Loop for simple knit cast on Slip knot on knitting needle
Make a simple slip knot Put the slip knot on your needle and pull it tight (though not too tight)
Yarn through fingers for tension Yarn ready for knit cast on
To keep tension steady, thread the yarn through your fingers. Turn your hand palm facing you
Cast On, finish
Backward loop knit cast on Simple knit cast on
Slip your needle up your finger to get the stitch on the needle And, you have your first stitch
Knitting cast on stitches  
Repeat until you have 40 stitches on the needle  
Knit Stitch
When I taught my children to knit, I used this simple rhyme to help them remember the steps to a knit stitch. It’s a common knitting teaching tool. Under the fence, catch the sheep, back we come, off we leap. Note: in the photos, my daughter knits holding the yarn in her right hand. I knit holding the yarn in my left hand (continental style). Either works. Do what feels most comfortable.
Beginning of knit stitch Wrap yarn for knit stitch
Under the fence. Stick your right needle into the bottom of the first stitch on your left needle Catch the sheep. Wrap your yarn around the right needle from the back, around the left and to the front
Pull knit stitch through loop Finish knit stitch
Back we come. Using your right needle, pull the yarn you just wrapped back through the first loop Off we leap. Pull the loop all of the way through then off. That’s your first knit stitch. Repeat to the end of the row, turn, and knit the next row the same way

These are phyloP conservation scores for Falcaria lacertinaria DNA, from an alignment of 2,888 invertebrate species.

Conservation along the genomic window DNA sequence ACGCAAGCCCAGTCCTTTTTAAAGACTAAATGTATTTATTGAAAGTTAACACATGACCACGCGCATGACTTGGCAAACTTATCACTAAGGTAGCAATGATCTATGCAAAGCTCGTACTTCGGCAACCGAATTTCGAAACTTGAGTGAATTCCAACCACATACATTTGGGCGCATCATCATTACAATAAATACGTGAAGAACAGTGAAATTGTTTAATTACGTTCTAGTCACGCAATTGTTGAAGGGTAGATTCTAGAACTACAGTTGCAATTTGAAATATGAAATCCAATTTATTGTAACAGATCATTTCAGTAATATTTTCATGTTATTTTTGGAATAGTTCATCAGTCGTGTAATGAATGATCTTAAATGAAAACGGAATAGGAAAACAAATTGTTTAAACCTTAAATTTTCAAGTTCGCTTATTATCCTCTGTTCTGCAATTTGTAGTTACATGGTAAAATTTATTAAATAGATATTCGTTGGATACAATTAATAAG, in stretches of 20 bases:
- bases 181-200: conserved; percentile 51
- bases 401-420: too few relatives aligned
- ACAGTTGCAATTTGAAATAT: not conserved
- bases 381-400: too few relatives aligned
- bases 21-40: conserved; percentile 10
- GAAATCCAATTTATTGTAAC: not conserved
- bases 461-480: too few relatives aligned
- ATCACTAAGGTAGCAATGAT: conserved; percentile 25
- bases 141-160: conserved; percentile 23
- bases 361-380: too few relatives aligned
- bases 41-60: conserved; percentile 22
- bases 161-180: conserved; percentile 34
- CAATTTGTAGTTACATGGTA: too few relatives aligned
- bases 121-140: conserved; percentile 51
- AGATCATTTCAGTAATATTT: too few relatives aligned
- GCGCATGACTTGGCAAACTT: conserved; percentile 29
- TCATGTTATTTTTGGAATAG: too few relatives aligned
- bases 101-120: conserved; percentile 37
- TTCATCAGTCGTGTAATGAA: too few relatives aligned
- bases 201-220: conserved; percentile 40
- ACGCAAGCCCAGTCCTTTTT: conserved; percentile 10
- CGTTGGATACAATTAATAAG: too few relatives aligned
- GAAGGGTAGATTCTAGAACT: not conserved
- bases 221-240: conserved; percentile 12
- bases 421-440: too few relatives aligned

Bind Off
In this simple bind off, all you do is pass each loop over the next to give a finished appearance like a chain. It isn’t stretchy at all. You can learn many other binding off techniques that give your knitting more stretch, but this basic technique will serve you well.
Ready for bind off Knitting bind off
Knit the first two stitches on your last row Stick your left needle into the first loop on the right needle
Bind off knitting One stitch bound off
Pull the first loop over the second loop Now you have just one loop left, so knit another stitch and repeat until you have one stitch left on your right needle
Finishing
Once you finish knitting, you have just two tails to sew in for a tidy finish. I like to use a tapestry needle for this, but you can also use a crochet hook if you already have one.
The last knit stitch Pull the last loop long
Knit until the last stitch is on your right needle Pull the last loop until it is 3-4″ long
Clip long loop Wash cloth with tails
Clip the loop and pull the rest of your skein of yarn out of the loop You have a nearly finished wash cloth